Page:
It is relevant to refer to that passage from the judgment of the learned trial judge because of the reference to delay on the part of Mr. Sweetman in the conduct of the proceedings before the High Court. Following the decision of the learned trial judge set out in his judgment and perfected in the order of the High Court on the 28th March, 2006, a notice of appeal was lodged by Mr. Sweetman on the 30th April, 2006. The appeal then lay dormant until 2014 when it appeared in a list of uncertified cases on the direction of the Chief Justice. It is entirely inappropriate that any appeal should be left in abeyance for upwards of eight years but given the nature of the appeal in this case, such delay is all the more inappropriate. It must be borne in mind that the relief sought in the notice of appeal was firstly a declaration that Condition 37 has not been complied with and secondly and more pertinently an order that, in the event of full and prompt compliance with Condition 37 not being effected, any further works on the development be restrained. It could not seriously be expected by Mr. Sweetman that having sat back for eight years and allowed Shell to complete a multimillion Euro development of the kind involved in this case should then come to court to pursue an appeal in which part of the relief sought is to restrain “any further works on the development”. It is simply not acceptable to conduct litigation of this kind in that way. From Mr. Sweetman’s point of view, if a court was to find in his favour on the legal issues, he would face great difficulty in persuading a court to grant him any relief having regard to the change of circumstances since the matter was first decided in the High Court. From the point of view of Shell, one can only begin to imagine the implications from a financial point of view if a court were minded to allow the appeal and to grant the relief sought by Mr. Sweetman. That is to say nothing whatsoever of the impact such an order could have on employment and the local economy in the area where the gas terminal is now situated.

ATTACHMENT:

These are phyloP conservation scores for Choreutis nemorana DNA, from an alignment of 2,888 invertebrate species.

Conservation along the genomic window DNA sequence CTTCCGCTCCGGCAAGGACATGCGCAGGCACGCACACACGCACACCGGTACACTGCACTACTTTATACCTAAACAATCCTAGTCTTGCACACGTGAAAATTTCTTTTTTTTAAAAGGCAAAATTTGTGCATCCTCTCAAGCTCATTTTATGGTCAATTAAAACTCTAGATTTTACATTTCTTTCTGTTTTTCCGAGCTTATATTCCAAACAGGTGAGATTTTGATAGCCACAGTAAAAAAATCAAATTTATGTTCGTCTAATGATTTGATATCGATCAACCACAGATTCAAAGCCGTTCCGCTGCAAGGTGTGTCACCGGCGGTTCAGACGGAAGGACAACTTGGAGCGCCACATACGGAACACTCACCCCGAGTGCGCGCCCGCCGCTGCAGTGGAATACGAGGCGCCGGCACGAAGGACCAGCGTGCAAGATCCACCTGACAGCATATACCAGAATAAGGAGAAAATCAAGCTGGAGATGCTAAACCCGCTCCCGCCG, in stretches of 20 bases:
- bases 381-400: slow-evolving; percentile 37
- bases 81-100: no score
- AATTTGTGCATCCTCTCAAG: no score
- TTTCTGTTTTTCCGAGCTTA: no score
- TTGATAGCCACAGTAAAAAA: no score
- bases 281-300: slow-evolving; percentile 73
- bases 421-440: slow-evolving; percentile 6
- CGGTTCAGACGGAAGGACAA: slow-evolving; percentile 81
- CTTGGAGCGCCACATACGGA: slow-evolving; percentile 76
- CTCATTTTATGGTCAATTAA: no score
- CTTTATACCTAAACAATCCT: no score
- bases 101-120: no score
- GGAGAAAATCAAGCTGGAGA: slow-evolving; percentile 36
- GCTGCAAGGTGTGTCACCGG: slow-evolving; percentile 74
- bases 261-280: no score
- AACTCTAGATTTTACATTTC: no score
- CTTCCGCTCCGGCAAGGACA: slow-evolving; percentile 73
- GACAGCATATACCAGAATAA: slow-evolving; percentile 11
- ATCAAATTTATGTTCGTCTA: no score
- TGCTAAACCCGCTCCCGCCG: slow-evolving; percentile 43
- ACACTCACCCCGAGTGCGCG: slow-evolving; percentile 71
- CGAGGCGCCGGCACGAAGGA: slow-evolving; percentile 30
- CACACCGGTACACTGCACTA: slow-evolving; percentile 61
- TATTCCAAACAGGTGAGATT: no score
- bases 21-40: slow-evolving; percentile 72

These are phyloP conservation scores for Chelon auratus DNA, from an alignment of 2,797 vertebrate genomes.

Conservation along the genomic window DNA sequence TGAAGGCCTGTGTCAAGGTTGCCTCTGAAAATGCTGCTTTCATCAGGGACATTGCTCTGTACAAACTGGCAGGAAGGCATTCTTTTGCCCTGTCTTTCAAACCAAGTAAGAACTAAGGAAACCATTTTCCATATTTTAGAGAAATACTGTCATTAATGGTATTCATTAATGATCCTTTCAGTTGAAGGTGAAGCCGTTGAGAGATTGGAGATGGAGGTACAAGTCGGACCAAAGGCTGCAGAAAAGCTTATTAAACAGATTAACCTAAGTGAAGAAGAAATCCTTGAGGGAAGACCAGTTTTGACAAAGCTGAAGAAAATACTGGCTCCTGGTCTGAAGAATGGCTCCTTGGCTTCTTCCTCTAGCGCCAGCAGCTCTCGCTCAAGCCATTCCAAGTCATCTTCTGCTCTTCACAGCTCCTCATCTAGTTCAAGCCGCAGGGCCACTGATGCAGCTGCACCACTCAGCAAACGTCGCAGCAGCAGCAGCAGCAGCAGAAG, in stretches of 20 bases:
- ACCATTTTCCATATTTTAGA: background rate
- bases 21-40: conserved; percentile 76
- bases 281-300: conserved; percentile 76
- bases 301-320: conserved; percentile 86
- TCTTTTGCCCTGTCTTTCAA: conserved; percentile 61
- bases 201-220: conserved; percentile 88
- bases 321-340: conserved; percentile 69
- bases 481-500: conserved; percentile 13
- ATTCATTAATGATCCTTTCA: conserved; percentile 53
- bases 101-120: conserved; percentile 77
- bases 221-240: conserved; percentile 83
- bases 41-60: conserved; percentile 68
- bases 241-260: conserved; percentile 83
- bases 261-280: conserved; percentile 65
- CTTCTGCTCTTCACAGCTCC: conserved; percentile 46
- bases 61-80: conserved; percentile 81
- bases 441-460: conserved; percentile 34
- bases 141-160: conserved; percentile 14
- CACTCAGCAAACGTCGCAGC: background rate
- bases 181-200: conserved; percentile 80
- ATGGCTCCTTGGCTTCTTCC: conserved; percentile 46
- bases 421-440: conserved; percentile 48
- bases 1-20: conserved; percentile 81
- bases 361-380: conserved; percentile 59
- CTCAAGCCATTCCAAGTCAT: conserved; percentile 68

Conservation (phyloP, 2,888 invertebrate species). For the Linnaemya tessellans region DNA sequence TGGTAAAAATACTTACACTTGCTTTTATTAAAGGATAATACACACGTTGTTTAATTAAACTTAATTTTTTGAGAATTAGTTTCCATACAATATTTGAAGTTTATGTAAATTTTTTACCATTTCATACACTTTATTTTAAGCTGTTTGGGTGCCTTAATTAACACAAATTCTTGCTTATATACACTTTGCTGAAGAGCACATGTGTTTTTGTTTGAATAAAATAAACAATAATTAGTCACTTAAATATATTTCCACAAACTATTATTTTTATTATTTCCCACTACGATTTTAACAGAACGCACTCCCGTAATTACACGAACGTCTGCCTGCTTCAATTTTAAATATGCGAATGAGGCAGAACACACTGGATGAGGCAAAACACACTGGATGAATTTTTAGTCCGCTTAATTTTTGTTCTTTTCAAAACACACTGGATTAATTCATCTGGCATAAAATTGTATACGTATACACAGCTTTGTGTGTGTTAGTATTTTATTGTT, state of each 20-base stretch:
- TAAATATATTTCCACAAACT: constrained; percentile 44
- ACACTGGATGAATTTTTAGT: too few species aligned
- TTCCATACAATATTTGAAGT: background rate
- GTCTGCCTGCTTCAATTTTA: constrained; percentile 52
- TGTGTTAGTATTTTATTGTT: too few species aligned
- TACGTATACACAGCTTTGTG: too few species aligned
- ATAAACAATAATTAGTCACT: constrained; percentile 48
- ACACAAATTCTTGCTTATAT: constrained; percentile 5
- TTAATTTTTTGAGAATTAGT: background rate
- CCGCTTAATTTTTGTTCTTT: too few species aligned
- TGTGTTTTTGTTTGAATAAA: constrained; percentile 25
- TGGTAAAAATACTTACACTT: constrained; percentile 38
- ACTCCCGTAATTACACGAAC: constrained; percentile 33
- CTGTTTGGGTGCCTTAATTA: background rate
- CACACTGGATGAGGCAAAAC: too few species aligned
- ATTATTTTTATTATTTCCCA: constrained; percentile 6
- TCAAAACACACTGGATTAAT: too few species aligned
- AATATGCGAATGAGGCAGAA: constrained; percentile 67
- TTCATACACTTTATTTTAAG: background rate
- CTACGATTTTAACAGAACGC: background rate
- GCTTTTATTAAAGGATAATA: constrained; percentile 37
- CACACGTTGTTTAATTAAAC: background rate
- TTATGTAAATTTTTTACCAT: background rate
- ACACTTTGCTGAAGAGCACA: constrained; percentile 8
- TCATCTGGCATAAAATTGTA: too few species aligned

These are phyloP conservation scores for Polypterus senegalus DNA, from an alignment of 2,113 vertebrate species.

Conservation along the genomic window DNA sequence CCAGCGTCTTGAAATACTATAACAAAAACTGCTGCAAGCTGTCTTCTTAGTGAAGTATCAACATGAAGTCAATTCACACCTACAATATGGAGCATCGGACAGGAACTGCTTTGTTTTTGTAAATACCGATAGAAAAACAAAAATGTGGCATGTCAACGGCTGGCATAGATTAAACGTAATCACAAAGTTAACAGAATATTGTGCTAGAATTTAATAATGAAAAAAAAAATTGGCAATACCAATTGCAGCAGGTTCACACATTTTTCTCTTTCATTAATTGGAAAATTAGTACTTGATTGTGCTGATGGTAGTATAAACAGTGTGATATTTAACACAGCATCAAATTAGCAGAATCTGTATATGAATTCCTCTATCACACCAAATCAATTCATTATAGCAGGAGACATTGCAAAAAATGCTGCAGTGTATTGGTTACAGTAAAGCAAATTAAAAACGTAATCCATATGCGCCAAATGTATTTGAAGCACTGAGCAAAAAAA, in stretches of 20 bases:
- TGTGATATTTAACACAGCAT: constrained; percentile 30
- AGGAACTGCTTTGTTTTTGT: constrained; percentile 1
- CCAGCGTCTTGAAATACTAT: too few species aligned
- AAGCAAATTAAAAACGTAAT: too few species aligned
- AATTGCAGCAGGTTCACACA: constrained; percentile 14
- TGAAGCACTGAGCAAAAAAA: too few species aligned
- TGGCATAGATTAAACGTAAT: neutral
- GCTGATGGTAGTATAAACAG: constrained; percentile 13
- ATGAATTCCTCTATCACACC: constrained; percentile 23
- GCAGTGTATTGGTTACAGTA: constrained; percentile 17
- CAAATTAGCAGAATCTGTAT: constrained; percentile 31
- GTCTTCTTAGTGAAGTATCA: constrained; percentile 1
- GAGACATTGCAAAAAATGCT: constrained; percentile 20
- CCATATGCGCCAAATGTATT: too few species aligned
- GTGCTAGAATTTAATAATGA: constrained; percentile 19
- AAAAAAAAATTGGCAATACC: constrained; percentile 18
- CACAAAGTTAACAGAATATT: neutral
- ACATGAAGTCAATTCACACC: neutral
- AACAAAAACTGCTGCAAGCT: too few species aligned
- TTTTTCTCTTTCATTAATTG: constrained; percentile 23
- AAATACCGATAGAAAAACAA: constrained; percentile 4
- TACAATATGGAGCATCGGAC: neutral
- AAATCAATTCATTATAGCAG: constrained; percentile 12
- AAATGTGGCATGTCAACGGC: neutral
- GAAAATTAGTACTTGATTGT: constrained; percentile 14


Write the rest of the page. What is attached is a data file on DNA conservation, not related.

“Where an injunction under the Planning Acts would cause gross or disproportionate hardship to a respondent relief may be withheld. In Avenue Properties Ltd. v. Farrell Homes Ltd. (as earlier cited) 21 Barrington J. declined to grant an order because it would have been ‘unduly harsh and burdensome to grant an injunction notwithstanding the fact that the respondents are formally in the wrong.’ Likewise, the potential hardship to the respondent has also been recognised as a relevant factor in the exercise of the court's discretion: